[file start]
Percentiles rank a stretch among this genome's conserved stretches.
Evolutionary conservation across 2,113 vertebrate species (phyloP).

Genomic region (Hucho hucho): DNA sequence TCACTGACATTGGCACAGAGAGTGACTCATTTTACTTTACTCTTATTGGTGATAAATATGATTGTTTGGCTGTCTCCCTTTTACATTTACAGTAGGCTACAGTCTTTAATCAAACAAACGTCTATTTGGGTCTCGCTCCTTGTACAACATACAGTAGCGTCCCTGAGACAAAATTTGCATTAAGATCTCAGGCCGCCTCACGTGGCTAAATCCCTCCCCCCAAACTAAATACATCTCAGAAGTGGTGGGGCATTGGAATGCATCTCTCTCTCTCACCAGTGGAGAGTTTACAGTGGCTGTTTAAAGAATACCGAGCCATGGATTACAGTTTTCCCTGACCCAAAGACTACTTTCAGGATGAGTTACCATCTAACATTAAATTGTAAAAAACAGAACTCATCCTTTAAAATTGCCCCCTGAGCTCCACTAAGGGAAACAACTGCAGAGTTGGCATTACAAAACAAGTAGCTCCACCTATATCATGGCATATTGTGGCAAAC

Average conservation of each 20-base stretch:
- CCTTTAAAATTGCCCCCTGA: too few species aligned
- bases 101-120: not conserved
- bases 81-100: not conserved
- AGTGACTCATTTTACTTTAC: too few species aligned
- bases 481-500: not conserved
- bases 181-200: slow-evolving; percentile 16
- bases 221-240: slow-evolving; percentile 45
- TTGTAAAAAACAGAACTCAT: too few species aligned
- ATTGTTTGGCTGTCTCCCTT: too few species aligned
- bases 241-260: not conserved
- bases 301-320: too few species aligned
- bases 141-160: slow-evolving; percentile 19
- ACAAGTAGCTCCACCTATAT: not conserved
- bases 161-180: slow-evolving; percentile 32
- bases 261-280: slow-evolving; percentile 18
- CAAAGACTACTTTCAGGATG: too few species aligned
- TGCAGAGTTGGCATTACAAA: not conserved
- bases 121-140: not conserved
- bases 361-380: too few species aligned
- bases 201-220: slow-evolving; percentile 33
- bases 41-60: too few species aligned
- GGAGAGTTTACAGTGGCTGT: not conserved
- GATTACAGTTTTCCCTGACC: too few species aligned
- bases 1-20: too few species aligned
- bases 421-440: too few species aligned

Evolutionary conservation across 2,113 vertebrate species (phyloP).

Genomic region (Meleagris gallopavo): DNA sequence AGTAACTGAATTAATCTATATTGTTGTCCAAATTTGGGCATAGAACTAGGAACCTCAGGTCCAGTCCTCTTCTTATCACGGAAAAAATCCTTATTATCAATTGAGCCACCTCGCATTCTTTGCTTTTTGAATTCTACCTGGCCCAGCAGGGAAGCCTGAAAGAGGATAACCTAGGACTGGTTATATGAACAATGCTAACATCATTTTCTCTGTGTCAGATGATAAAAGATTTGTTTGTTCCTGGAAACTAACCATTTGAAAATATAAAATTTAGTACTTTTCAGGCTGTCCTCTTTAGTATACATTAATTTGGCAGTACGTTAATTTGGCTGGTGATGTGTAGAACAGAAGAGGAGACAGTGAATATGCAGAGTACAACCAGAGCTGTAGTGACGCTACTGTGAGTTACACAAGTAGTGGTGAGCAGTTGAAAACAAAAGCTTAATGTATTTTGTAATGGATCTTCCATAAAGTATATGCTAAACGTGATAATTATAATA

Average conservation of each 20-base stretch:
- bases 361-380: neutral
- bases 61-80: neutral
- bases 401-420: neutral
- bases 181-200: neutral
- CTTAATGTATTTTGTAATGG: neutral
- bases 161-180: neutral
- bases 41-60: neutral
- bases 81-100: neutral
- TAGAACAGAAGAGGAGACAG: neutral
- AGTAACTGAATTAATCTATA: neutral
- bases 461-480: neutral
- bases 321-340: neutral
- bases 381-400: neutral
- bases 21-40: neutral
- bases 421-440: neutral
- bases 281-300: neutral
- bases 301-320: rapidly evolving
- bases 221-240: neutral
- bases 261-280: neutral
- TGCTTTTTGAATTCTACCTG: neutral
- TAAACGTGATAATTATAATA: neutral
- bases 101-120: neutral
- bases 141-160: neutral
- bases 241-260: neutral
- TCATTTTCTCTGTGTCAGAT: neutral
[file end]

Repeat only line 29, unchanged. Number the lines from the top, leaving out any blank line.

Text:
- bases 421-440: too few species aligned